Potential Patriots and NFL Liability for Allowing Hernandez into the League

While Lloyd's family is well positioned to sue Hernandez, they are on weaker grounds to sue the Patriots or NFL. As a starting point, published reports indicate the Patriots and other NFL teams were concerned about Hernandez's background leading up to the 2010 NFL draft. Those concerns led Hernandez to fall from a likely first-round pick to the fourth round. NFL teams often hire private investigators to look into the backgrounds of college players, especially ones who might command an early-round selection. The Patriots and league may have known about Hernandez's ties to crime and yet nonetheless welcomed him into the league.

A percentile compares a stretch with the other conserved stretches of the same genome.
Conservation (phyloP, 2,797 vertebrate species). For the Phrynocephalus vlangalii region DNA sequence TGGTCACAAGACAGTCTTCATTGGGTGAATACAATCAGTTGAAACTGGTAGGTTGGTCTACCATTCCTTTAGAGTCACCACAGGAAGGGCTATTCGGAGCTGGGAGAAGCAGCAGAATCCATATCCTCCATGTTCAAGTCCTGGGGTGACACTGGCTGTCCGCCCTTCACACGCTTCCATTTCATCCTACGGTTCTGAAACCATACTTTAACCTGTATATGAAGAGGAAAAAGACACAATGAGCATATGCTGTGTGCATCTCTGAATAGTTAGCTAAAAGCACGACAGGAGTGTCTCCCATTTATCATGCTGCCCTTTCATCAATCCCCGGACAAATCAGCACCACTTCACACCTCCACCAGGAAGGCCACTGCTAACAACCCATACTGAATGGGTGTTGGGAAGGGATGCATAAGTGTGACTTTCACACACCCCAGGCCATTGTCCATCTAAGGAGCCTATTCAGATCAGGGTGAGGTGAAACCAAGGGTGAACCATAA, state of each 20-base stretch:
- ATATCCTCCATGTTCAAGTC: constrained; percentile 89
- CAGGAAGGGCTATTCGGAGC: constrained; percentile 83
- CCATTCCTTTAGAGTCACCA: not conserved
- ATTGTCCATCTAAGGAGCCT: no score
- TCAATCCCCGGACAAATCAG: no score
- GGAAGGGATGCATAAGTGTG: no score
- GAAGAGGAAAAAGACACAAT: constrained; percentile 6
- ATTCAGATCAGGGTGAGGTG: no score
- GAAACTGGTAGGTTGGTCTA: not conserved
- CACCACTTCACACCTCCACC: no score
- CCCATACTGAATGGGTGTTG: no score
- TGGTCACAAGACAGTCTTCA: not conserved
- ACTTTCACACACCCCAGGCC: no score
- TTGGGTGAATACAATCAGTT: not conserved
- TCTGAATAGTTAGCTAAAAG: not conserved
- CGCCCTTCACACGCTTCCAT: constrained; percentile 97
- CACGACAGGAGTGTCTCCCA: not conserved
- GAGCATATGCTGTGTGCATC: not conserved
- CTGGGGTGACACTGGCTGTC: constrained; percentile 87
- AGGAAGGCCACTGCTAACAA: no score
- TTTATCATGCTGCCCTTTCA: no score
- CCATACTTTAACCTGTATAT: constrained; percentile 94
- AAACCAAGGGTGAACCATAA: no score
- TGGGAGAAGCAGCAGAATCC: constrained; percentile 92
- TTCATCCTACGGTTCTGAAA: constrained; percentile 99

Then again, it is uncertain whether, and to what extent, teams knew specific information about Hernandez. Teams were clearly aware of Hernandez's marijuana use, but did they know about a reported bar fight in 2007, a shooting in Gainesville that same year or other actual incidents? Legal restrictions on access to juvenile arrest and court records would have made discovering certain information challenging if not impossible. It is also obvious that no team would draft a player who they suspect might moonlight as a murderer. The record on "what the Patriots and other NFL teams" knew, or reasonably could have known, is decidedly undeveloped and speculative.